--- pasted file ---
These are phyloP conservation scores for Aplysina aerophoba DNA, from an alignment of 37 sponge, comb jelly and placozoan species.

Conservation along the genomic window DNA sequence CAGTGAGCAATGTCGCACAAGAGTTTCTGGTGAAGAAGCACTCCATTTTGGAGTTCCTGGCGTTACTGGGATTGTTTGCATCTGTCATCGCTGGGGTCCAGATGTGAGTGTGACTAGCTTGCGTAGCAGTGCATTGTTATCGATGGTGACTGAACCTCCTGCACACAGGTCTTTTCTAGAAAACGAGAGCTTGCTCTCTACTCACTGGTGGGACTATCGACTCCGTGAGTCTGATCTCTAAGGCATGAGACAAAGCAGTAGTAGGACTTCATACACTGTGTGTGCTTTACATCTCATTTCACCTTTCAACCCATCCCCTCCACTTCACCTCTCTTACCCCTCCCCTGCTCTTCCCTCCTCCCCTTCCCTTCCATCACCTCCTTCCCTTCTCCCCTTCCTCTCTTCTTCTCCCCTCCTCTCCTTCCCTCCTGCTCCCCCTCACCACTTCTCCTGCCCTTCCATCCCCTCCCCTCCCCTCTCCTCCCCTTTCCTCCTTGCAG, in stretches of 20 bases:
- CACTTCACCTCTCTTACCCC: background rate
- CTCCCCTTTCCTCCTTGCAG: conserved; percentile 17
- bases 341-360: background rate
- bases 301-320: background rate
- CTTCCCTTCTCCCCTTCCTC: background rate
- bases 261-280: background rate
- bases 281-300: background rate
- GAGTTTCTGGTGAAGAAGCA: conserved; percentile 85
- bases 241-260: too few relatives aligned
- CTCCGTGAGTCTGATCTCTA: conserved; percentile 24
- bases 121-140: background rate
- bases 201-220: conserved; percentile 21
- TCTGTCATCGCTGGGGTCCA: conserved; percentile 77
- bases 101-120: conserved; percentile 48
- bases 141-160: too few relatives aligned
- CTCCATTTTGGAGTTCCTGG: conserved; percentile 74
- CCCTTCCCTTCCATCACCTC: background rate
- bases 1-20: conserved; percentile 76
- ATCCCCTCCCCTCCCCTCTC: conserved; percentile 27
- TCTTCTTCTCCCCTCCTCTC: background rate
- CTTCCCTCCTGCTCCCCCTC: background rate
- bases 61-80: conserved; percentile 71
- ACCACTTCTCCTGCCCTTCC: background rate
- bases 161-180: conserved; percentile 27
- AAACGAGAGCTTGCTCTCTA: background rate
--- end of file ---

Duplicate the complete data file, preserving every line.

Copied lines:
These are phyloP conservation scores for Aplysina aerophoba DNA, from an alignment of 37 sponge, comb jelly and placozoan species.

Conservation along the genomic window DNA sequence CAGTGAGCAATGTCGCACAAGAGTTTCTGGTGAAGAAGCACTCCATTTTGGAGTTCCTGGCGTTACTGGGATTGTTTGCATCTGTCATCGCTGGGGTCCAGATGTGAGTGTGACTAGCTTGCGTAGCAGTGCATTGTTATCGATGGTGACTGAACCTCCTGCACACAGGTCTTTTCTAGAAAACGAGAGCTTGCTCTCTACTCACTGGTGGGACTATCGACTCCGTGAGTCTGATCTCTAAGGCATGAGACAAAGCAGTAGTAGGACTTCATACACTGTGTGTGCTTTACATCTCATTTCACCTTTCAACCCATCCCCTCCACTTCACCTCTCTTACCCCTCCCCTGCTCTTCCCTCCTCCCCTTCCCTTCCATCACCTCCTTCCCTTCTCCCCTTCCTCTCTTCTTCTCCCCTCCTCTCCTTCCCTCCTGCTCCCCCTCACCACTTCTCCTGCCCTTCCATCCCCTCCCCTCCCCTCTCCTCCCCTTTCCTCCTTGCAG, in stretches of 20 bases:
- CACTTCACCTCTCTTACCCC: background rate
- CTCCCCTTTCCTCCTTGCAG: conserved; percentile 17
- bases 341-360: background rate
- bases 301-320: background rate
- CTTCCCTTCTCCCCTTCCTC: background rate
- bases 261-280: background rate
- bases 281-300: background rate
- GAGTTTCTGGTGAAGAAGCA: conserved; percentile 85
- bases 241-260: too few relatives aligned
- CTCCGTGAGTCTGATCTCTA: conserved; percentile 24
- bases 121-140: background rate
- bases 201-220: conserved; percentile 21
- TCTGTCATCGCTGGGGTCCA: conserved; percentile 77
- bases 101-120: conserved; percentile 48
- bases 141-160: too few relatives aligned
- CTCCATTTTGGAGTTCCTGG: conserved; percentile 74
- CCCTTCCCTTCCATCACCTC: background rate
- bases 1-20: conserved; percentile 76
- ATCCCCTCCCCTCCCCTCTC: conserved; percentile 27
- TCTTCTTCTCCCCTCCTCTC: background rate
- CTTCCCTCCTGCTCCCCCTC: background rate
- bases 61-80: conserved; percentile 71
- ACCACTTCTCCTGCCCTTCC: background rate
- bases 161-180: conserved; percentile 27
- AAACGAGAGCTTGCTCTCTA: background rate